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Colonoscopy – Prep through Recovery

  • By FlyDragonfly

    Hi Everyone: This is my first post in the forum. I have battled migraines since I was 16. I am 50 now and can still remember that first one. I am in the midst of menopause or pre-menopause. I have colon cancer in my family history and decided to have one last week at the urging of my internist. I was worried about the prep and not being able to eat but I made it through with homemade chicken broth, lime jello, lemon drop candies and Sprite/Coke. On the day of the procedure, the doctor asked me if I had ever had twilight anesthesia. I told him I hadn’t and that I had concerns about the twilight working for me. I was concerned that with all of the meds that I have taken and continue to take over the years for migraines that it wouldn’t work as well and I would feel everything. He told me that he would try it with a normal dose and then if I feel pain or discomfort that I should let him know. I felt discomfort right away and they gave me another dose which helped. I did have one polyp that starting bleeding quite heavily and he had to put metal clips on it that stay there until they basically fall off in several weeks. As a result of that bleeding I was told that I couldn’t take any NSAID’s and he literally told me to not get a migraine for 5 days after the procedure! Like I have any control over them!! Well sure enough, I woke up on day 2 after the procedure and had a killer migraine. I was panicking because I didn’t know what I could and couldn’t take. While I was struggling with the pain and nausea I looked up the precautions on my Relpax. I didn’t want to make the decision on my own so I called and talk to one of the gastro nurses. She said she wasn’t sure about the Relpax but thought it should be fine for me to take it. I urged her to ask a doctor, which she did and he said that it wasn’t safe and I could have a clot break loose. I ended up only being able to take Norco, which I don’t like to do. I had to take more than I am comfortable with and it was awful. That leads me to today….migraine hangover/Norco hangover, brain fog, nausea. I was told that I have to have another colonoscopy in 6 – 12 months. I feel like I should have been better prepared for this but I had no idea that I wouldn’t be able to take my Relpax. Does anyone have any tips for preparing for this or am I doomed for the next one?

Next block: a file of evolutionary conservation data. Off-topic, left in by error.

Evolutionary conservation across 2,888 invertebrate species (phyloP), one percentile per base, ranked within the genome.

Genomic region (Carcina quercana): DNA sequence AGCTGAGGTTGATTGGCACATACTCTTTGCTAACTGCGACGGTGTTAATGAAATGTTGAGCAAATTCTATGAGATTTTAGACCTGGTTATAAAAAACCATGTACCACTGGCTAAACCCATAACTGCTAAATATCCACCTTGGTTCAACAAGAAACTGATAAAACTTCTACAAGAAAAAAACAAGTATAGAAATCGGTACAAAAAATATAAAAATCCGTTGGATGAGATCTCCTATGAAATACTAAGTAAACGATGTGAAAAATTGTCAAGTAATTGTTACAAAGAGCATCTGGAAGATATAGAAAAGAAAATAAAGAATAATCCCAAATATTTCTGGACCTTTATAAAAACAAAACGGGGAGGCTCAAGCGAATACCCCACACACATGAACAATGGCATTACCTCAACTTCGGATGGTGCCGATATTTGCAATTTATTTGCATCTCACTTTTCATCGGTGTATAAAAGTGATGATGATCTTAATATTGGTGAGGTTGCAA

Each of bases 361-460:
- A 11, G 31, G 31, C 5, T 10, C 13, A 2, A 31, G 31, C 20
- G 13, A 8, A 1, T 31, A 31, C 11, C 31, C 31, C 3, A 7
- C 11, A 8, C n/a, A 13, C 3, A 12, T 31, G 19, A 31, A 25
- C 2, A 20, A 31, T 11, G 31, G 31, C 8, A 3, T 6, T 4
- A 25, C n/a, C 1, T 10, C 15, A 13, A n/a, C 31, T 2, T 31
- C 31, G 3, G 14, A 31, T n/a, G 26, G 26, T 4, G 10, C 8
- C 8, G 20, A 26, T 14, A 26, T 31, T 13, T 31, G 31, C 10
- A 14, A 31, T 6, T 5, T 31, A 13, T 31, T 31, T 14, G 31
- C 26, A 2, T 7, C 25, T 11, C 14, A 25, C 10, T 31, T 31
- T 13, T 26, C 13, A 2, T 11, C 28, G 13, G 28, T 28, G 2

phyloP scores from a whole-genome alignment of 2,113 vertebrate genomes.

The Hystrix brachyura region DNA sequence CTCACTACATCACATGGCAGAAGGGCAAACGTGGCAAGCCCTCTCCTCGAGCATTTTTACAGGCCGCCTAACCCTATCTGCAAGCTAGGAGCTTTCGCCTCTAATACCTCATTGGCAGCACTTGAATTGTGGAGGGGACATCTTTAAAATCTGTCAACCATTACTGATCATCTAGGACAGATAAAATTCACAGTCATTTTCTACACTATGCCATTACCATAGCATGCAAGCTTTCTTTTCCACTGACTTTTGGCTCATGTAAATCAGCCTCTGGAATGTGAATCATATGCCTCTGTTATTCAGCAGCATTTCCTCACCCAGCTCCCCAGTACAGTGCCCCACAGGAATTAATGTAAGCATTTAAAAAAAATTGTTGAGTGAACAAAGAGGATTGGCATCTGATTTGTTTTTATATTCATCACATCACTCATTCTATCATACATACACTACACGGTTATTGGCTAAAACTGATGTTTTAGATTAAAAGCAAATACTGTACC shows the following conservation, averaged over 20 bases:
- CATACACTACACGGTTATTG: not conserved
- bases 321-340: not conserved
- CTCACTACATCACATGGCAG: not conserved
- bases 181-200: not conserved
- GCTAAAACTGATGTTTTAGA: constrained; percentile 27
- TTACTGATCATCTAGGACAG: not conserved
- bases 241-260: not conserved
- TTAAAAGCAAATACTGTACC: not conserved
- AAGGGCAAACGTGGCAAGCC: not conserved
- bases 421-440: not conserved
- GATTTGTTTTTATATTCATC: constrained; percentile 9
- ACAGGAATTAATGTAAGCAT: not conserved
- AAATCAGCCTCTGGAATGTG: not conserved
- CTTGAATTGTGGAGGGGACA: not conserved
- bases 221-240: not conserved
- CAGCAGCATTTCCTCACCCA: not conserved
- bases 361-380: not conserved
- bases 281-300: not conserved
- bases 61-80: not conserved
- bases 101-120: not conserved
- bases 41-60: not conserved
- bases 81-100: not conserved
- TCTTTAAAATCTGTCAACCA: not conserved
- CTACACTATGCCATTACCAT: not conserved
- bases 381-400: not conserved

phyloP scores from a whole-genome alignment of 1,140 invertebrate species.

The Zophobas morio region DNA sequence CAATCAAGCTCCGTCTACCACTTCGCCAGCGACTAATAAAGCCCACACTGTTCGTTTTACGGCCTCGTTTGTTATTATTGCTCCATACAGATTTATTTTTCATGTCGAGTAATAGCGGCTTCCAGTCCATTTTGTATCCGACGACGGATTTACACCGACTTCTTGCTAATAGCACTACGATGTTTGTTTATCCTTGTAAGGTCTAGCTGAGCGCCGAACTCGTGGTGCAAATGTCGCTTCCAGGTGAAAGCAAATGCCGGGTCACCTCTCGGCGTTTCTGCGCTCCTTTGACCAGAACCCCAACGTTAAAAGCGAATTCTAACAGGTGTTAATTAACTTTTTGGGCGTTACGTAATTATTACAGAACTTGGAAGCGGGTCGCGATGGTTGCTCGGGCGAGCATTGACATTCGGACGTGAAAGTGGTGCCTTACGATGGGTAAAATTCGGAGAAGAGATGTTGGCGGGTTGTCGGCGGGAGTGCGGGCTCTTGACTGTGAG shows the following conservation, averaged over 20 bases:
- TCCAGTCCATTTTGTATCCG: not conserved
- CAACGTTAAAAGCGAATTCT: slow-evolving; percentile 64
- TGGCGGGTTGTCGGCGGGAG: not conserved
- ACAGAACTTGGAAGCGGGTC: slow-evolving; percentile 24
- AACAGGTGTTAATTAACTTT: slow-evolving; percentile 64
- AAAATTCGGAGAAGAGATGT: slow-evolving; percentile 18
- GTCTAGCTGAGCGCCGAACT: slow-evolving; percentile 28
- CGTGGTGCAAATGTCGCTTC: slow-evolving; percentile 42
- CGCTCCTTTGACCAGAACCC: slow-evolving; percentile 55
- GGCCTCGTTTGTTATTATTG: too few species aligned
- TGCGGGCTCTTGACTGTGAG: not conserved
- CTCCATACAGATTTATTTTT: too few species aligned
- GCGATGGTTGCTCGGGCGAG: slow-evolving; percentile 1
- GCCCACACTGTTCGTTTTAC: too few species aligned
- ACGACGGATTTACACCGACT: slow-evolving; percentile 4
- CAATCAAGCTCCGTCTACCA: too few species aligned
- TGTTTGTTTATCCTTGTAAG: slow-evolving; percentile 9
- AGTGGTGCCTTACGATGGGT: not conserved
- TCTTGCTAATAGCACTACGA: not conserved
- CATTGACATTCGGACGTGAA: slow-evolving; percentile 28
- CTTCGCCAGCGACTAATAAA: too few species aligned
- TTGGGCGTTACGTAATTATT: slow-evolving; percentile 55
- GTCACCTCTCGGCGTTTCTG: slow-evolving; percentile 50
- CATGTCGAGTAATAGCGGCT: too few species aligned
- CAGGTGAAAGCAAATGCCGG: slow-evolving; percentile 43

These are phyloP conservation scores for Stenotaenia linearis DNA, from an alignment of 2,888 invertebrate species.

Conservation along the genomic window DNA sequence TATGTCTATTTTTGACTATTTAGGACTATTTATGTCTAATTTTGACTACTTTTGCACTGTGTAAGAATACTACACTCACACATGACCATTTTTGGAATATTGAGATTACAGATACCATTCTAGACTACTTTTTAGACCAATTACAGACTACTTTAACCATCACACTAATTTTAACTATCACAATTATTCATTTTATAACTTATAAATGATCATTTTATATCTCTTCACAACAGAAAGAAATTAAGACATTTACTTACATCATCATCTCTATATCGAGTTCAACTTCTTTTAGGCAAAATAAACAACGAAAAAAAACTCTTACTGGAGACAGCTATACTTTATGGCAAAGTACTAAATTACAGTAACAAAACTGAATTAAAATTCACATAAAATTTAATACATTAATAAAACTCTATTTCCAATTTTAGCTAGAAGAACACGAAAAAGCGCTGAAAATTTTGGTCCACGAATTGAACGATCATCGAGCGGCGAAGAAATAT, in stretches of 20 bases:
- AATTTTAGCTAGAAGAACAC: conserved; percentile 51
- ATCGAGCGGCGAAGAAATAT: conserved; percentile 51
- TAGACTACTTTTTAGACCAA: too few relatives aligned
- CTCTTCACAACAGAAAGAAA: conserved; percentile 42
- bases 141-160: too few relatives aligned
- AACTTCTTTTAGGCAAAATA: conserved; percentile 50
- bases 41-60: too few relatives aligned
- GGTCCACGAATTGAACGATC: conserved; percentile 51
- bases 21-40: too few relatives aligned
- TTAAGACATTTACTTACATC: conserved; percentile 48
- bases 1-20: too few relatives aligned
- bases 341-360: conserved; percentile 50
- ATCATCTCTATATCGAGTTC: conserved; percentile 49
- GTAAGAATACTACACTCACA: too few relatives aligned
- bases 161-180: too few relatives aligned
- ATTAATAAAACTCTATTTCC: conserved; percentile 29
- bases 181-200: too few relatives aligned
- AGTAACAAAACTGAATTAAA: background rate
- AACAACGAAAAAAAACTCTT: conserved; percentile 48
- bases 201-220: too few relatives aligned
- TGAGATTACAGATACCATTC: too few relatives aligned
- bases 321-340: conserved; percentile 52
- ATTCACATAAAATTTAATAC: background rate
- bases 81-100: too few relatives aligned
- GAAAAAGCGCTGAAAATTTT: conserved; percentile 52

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  • By Nancy Harris Bonk Moderator

    Hi GoNavy,

    Thank you for sharing your story with us. Prepping for a colonoscopy is not on my top 10 list, but a necessity. I had a colonoscopy years ago, thankfully without much migraine trouble.

    This is what I did – because triggers can be cumulative, or stackable, a few days to a week before the prep, I made sure to avoid my strong triggers. For example, I stay hydrated, didn’t skip meals and kept a regular sleeping pattern. Luckily, I was able to avoid an attack during and after my prep. Does that make sense? Read more about that here; https://migraine.com/blog/migraine-management-essential-trigger-management/.

    I hope that helps,
    Nancy

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    • By FlyDragonfly

      Hi Nancy:

      Thanks for your reply! I was able to avoid all triggers pre procedure. It was 2 days later the migraine hit me. It was probably unrelated to the colonoscopy. My issue was the fact that I couldn’t take my Relpax due to having a bleeding polyp that had to be clipped. I had to take too much Norco to help with the pain. I ended up with severe constipation from the Norco which did not help matters. Next year when I have another colonoscopy I am hoping to have a plan in place in the event that I can’t take the Relpax again. Maybe something other than Norco that might be more potent so that I don’t have to take so much medication. I’m going to work on it with my neurologist.

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  • By Nancy Harris Bonk Moderator

    Maybe you need to be mindful of triggers a few weeks before the procedure? I’m saying this without anything to back it up, but it couldn’t hurt!!

    May I ask how many migraine attacks you get a month? If we get three or four severe attacks a month, it’s time to talk to our doctor about prevention, in addition to taking medications triptans (Relpax) that stop attacks. It’s important to prevent episodic migraine from becoming chronic, and that means prevention. Take a look at this article when you get a chance; https://migraine.com/blog/migraine-preventives-start/.

    Have a great weekend.
    Nancy

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  • By FlyDragonfly

    I actually did a pretty good job with triggers before the procedure (sleeping, eating, extra hydration). Sometimes when I get nervous or anxious about something, my body will fight off the migraine until the anxiety decreases and then the migraine hits. I also get migraines when I cry or am very upset about something. There are many more triggers but that is the one trigger that I think got me after the procedure. I typically get 2 to 3 migraines a month on average. Sometimes it’s just 1 or maybe have a month without a single migraine. It’s all over the board. I am on a preventive (verapamil). Before the preventive, I was an everyday migraine sufferer. All I know is that when I get one, if I can’t take the Relpax, I’m a mess.

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